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Beach has Record Turtle Nesting Season Despite Dredging

Posted on October 24, 2016

By Melissa Nelson Gabriel, Pensacola NewsJournal

Pensacola Beach and Gulf Islands National Seashore saw a record number of sea turtle nests this year despite major sand pumping and dredging projects on area beaches.

More than 6,600 tiny turtle hatchlings have made their way from 104 nests laid along a 30-mile stretch of area beaches to the warm waters of the Gulf of Mexico since May 1, according to data collected by National Park Service biologists and volunteer turtle monitors.

Nest 105 was laid just outside the entrance to Gulf Islands National Seashore on the western side of Pensacola Beach in the early morning hours of Aug. 31. As many as 100 hatchlings from that nest should emerge before the end of October marking the end of the busy nesting season.

“We are starting to reap the benefits of years of good sea turtle management,” Cassity Bromley, a biologist for the National Park Service, said on a recent afternoon as she checked the remaining nest.

Bromley laid with her ear on the sand as she listened for signs of life from dozens of sea turtle eggs buried more than a foot and a half below the surface.

“It’s amazing to see them when they start hatching and crawling out of the nest,” she said as she checked the roped-off nest to make sure it hadn’t been disturbed.

Bromley, other park service biologists and a team of volunteers worked around the clock to monitor nests and to relocate nests that were laid in the path of dredging operations.

Crews began pumping more than 1.6 million cubic yards of sand from the deep Gulf onto 8 miles of Pensacola Beach starting in early June. The project was designed to shore up eroded sections of beach and to help buffer the beach during tropical storms and hurricanes.

Turtle monitors working alongside the dredging boats moved nearly 100 loggerhead sea turtles out of the path of the work. The crews also moved several loggerhead and Kemp’s Ridley turtles, officials with the Santa Rosa Island Authority said.

Bromley and her team moved 36 turtle nests that were laid on Pensacola Beach out of the path of the work. The group spent many early morning hours carefully placing eggs in coolers and moving them to a secluded stretch of Gulf Islands National Seashore.

Gulf Breeze resident Wendy Hoeflich devoted more than 280 volunteer hours to help the park service monitor turtle nests. The work required Hoeflich to be on the beach before 5 a.m. many days. She drove up and down the beach on a small utility vehicle to check existing nests and see if there were any new nests.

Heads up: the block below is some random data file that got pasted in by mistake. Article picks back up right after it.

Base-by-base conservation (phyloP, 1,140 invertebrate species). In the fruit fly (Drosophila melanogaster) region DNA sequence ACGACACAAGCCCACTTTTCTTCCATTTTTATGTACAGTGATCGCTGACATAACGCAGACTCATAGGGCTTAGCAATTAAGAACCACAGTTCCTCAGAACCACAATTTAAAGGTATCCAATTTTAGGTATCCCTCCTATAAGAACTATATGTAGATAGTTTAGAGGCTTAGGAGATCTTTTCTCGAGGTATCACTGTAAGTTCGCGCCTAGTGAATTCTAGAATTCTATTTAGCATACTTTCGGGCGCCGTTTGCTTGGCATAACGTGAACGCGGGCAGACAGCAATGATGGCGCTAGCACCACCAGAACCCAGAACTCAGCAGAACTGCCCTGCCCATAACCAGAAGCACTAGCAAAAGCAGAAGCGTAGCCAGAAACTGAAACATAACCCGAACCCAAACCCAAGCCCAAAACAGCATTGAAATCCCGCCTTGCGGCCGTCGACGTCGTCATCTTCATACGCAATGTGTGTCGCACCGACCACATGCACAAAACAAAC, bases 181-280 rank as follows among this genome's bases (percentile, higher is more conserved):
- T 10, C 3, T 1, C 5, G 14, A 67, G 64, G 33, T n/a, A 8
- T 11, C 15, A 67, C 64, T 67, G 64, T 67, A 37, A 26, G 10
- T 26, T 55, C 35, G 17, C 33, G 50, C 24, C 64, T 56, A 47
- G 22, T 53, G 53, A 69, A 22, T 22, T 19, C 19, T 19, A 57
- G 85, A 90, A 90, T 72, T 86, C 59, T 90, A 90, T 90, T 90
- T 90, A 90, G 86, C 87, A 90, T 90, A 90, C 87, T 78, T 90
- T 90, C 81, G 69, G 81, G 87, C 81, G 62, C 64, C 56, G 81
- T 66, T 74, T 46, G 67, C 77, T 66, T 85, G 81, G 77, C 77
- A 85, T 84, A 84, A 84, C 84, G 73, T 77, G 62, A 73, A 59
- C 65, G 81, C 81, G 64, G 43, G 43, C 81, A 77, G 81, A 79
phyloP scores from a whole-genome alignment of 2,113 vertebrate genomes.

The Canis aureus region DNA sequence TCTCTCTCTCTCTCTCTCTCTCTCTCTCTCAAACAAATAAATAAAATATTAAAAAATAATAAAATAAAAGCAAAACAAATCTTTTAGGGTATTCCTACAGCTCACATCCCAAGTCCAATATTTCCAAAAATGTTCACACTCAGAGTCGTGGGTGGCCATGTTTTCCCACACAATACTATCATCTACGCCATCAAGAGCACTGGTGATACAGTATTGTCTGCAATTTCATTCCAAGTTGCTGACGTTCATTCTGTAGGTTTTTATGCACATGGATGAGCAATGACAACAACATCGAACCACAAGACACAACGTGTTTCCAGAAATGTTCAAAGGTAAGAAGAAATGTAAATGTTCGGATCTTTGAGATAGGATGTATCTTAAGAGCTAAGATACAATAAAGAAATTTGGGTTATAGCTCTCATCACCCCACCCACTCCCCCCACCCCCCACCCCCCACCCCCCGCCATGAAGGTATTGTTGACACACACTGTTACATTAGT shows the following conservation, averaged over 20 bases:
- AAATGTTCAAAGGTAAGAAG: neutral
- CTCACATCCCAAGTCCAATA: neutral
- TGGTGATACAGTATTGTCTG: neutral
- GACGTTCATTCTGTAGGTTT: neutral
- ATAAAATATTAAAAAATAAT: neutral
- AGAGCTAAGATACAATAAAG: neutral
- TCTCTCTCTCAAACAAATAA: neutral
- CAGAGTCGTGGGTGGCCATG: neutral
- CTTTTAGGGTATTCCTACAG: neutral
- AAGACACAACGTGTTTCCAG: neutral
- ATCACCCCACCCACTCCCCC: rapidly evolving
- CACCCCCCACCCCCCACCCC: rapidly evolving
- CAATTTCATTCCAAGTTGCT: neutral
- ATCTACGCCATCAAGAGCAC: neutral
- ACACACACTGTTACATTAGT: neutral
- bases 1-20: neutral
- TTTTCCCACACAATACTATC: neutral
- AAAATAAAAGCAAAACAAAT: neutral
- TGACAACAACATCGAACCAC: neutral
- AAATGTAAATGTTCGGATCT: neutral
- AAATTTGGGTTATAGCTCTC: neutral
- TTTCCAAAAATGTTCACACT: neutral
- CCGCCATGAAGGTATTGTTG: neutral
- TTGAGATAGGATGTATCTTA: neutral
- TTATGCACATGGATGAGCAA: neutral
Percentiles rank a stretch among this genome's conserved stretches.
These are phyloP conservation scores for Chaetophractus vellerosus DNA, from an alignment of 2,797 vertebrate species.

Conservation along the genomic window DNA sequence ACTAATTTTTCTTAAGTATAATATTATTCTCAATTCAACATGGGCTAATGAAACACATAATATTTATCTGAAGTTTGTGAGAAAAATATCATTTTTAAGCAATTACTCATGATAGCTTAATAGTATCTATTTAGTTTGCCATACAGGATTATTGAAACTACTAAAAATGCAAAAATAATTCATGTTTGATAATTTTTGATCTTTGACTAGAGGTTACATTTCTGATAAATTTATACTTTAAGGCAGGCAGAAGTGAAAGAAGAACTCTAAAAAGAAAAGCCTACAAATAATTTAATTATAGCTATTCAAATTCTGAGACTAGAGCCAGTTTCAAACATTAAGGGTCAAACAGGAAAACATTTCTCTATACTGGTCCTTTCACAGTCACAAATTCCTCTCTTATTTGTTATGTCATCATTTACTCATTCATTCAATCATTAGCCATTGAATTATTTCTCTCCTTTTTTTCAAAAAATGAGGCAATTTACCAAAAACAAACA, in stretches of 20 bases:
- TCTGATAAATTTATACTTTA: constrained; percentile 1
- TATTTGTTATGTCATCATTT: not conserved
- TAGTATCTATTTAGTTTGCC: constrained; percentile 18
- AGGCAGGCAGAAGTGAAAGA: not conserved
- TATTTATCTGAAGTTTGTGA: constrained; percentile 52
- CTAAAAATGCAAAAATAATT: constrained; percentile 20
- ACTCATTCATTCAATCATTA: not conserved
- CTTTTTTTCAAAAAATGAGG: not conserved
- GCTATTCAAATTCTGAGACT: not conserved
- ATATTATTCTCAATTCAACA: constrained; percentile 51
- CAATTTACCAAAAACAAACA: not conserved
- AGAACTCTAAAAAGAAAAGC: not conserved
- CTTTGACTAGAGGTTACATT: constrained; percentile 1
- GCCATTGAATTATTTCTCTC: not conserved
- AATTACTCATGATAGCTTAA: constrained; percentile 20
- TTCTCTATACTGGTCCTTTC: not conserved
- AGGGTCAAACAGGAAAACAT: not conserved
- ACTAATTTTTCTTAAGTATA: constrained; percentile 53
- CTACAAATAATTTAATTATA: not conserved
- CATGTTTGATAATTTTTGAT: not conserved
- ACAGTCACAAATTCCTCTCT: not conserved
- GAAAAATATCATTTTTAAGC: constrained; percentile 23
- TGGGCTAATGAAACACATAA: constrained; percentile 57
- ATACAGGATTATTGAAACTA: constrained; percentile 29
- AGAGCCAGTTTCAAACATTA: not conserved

“I didn’t think we would have that good of a nesting season because of the dredging and because we had such a good season last year. I thought maybe this would be a down year, but it was crazy. We had a lot of nests,” said Hoeflich, who has volunteered since 2012.

Along with her early morning hours, Hoeflich also spent some late nights alone on remote swaths of beach waiting for nests to hatch.

Watching the turtles hatch never gets old.

“If you are lucky enough to witnesses it, it is incredible,” she said. “You can put your ear to the sand and hear them moving around and then all of a sudden they come up to the surface as a group and you see them head out toward the water.”

Fellow volunteer Sean Rogan grew up on Pensacola Beach.

“I’m a water guy. I surf, I fish and I saw turtles out there all the time,” he said. His love for the turtles prompted him to volunteer with the park service two years ago.

“It’s such a rush when you find a nest or when you see the hatchlings come up from the sand,” he said.

And many of the hatchlings might not have made it to the Gulf without the help.

Bromley said crews monitor the nests to help protect the tiny turtles from predators like coyotes, ghost crabs and raccoons. The crews also help to make sure the baby turtles don’t get disoriented by artificial lights, which could cause them to crawl away from the water.

“We do everything we can to make sure they get to the Gulf. Once they make it to the Gulf, they are on their own,” she said.

Source: Pensacola NewsJournal

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